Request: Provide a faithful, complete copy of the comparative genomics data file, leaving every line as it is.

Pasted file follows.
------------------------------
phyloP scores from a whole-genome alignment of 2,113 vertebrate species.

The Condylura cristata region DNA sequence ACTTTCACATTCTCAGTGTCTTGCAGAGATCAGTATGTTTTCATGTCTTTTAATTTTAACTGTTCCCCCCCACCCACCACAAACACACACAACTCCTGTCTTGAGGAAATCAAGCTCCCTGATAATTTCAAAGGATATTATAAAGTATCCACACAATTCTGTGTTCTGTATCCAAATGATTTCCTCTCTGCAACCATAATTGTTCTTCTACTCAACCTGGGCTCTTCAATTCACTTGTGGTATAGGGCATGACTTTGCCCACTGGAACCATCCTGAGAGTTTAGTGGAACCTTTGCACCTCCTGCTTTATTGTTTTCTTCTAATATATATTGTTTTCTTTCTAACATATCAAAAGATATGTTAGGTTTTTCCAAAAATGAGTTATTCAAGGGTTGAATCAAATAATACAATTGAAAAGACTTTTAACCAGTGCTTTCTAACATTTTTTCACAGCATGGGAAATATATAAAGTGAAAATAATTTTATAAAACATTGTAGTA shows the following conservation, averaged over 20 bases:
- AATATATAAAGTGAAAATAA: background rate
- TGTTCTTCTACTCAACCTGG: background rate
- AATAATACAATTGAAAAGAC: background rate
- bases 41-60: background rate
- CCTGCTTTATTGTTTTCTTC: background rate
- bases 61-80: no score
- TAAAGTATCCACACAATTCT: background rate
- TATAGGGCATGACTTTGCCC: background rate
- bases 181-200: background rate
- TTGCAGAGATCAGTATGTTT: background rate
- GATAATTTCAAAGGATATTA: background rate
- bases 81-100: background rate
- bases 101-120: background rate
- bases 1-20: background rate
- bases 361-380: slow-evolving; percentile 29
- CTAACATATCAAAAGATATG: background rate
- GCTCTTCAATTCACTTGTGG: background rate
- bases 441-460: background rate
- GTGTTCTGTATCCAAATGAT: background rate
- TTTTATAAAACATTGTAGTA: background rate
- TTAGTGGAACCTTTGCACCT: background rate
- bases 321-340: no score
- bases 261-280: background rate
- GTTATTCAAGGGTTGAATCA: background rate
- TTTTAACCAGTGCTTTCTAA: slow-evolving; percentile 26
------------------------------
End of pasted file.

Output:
phyloP scores from a whole-genome alignment of 2,113 vertebrate species.

The Condylura cristata region DNA sequence ACTTTCACATTCTCAGTGTCTTGCAGAGATCAGTATGTTTTCATGTCTTTTAATTTTAACTGTTCCCCCCCACCCACCACAAACACACACAACTCCTGTCTTGAGGAAATCAAGCTCCCTGATAATTTCAAAGGATATTATAAAGTATCCACACAATTCTGTGTTCTGTATCCAAATGATTTCCTCTCTGCAACCATAATTGTTCTTCTACTCAACCTGGGCTCTTCAATTCACTTGTGGTATAGGGCATGACTTTGCCCACTGGAACCATCCTGAGAGTTTAGTGGAACCTTTGCACCTCCTGCTTTATTGTTTTCTTCTAATATATATTGTTTTCTTTCTAACATATCAAAAGATATGTTAGGTTTTTCCAAAAATGAGTTATTCAAGGGTTGAATCAAATAATACAATTGAAAAGACTTTTAACCAGTGCTTTCTAACATTTTTTCACAGCATGGGAAATATATAAAGTGAAAATAATTTTATAAAACATTGTAGTA shows the following conservation, averaged over 20 bases:
- AATATATAAAGTGAAAATAA: background rate
- TGTTCTTCTACTCAACCTGG: background rate
- AATAATACAATTGAAAAGAC: background rate
- bases 41-60: background rate
- CCTGCTTTATTGTTTTCTTC: background rate
- bases 61-80: no score
- TAAAGTATCCACACAATTCT: background rate
- TATAGGGCATGACTTTGCCC: background rate
- bases 181-200: background rate
- TTGCAGAGATCAGTATGTTT: background rate
- GATAATTTCAAAGGATATTA: background rate
- bases 81-100: background rate
- bases 101-120: background rate
- bases 1-20: background rate
- bases 361-380: slow-evolving; percentile 29
- CTAACATATCAAAAGATATG: background rate
- GCTCTTCAATTCACTTGTGG: background rate
- bases 441-460: background rate
- GTGTTCTGTATCCAAATGAT: background rate
- TTTTATAAAACATTGTAGTA: background rate
- TTAGTGGAACCTTTGCACCT: background rate
- bases 321-340: no score
- bases 261-280: background rate
- GTTATTCAAGGGTTGAATCA: background rate
- TTTTAACCAGTGCTTTCTAA: slow-evolving; percentile 26